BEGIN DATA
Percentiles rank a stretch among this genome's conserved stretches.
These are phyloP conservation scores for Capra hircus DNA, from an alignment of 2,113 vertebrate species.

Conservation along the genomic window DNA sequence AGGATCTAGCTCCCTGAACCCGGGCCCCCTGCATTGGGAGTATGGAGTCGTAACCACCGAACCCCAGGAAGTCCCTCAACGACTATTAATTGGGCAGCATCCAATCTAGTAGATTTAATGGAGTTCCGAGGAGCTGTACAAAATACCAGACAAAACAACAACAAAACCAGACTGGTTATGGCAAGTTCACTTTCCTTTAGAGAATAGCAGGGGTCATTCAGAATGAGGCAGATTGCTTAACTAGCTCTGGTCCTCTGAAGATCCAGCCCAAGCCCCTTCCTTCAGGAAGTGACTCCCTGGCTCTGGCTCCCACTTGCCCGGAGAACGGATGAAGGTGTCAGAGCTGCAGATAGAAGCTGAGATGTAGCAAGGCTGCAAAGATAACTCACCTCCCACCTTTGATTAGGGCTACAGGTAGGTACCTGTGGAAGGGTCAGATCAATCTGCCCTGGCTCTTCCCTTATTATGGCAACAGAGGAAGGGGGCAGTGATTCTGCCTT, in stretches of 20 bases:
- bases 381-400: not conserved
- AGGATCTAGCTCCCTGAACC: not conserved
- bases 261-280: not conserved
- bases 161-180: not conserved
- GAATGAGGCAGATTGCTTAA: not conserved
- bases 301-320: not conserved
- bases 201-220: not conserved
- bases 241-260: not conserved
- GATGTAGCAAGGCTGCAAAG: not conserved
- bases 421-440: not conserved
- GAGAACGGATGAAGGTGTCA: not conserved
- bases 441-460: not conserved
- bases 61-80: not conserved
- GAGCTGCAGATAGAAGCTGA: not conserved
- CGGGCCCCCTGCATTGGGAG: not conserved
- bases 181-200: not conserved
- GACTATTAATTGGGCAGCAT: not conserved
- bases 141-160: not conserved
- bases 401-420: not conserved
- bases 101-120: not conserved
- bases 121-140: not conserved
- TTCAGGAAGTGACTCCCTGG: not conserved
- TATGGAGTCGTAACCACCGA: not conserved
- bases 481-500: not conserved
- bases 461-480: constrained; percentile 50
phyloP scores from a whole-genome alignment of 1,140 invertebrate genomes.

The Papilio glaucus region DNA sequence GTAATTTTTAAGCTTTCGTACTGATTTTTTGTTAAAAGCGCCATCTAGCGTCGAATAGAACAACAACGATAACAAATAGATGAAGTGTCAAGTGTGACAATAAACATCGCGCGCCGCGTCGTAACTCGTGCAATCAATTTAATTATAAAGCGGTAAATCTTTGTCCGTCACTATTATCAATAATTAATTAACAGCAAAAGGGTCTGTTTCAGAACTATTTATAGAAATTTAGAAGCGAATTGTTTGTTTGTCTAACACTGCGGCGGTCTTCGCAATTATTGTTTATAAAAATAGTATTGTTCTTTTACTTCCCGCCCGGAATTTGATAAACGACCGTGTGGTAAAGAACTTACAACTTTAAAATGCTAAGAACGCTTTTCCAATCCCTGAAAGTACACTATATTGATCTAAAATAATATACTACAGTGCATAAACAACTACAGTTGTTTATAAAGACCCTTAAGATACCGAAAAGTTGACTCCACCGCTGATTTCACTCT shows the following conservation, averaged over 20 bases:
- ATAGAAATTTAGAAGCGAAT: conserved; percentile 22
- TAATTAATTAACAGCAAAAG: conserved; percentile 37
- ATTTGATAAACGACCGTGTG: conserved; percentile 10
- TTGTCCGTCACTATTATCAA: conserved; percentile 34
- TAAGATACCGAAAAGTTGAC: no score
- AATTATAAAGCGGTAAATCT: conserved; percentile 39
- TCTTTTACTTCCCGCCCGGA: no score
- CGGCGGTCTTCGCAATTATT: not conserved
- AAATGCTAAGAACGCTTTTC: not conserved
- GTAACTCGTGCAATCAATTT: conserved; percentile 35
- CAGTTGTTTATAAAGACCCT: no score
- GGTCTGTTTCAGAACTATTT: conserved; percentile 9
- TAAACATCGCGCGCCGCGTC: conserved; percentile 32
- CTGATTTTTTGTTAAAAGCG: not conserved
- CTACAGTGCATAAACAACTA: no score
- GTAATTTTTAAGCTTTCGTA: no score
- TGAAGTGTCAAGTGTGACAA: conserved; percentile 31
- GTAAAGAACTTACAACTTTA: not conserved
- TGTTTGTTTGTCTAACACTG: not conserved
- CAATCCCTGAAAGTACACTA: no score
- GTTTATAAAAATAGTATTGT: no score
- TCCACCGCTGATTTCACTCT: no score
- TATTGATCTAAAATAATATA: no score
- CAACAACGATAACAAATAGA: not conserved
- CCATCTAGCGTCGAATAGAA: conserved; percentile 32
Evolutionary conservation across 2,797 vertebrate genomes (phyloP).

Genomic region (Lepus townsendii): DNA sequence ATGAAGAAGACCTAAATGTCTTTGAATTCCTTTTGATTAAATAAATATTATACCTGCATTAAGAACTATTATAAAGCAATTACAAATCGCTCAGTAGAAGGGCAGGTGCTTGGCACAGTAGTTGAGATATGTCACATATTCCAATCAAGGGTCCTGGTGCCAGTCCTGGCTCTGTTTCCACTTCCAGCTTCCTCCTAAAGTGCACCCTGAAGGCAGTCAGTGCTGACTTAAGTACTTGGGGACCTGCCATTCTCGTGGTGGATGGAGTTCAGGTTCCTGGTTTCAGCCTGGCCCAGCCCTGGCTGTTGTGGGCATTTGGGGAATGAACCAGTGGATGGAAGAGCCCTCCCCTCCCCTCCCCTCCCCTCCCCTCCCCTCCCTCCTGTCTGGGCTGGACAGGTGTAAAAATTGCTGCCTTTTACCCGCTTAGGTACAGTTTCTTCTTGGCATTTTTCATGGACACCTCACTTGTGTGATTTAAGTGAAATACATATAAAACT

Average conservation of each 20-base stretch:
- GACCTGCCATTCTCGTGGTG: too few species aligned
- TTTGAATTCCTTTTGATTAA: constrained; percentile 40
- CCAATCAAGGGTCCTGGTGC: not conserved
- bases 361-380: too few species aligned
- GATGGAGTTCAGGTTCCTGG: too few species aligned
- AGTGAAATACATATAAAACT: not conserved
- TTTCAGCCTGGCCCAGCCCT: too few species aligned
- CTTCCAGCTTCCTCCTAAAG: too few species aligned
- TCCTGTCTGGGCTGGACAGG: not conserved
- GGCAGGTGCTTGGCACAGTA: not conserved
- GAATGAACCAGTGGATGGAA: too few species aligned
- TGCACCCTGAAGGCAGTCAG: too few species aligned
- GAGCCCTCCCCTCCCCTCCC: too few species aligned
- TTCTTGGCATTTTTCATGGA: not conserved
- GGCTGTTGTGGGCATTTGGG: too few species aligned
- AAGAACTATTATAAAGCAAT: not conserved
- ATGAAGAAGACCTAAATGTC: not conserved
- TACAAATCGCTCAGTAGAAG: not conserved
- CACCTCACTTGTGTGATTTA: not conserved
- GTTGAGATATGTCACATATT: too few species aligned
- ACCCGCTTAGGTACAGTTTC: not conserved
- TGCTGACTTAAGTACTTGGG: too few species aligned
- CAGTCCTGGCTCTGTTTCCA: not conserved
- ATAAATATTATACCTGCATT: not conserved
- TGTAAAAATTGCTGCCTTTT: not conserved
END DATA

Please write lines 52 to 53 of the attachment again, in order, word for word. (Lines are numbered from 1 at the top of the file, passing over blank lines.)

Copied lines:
- TCCACCGCTGATTTCACTCT: no score
- TATTGATCTAAAATAATATA: no score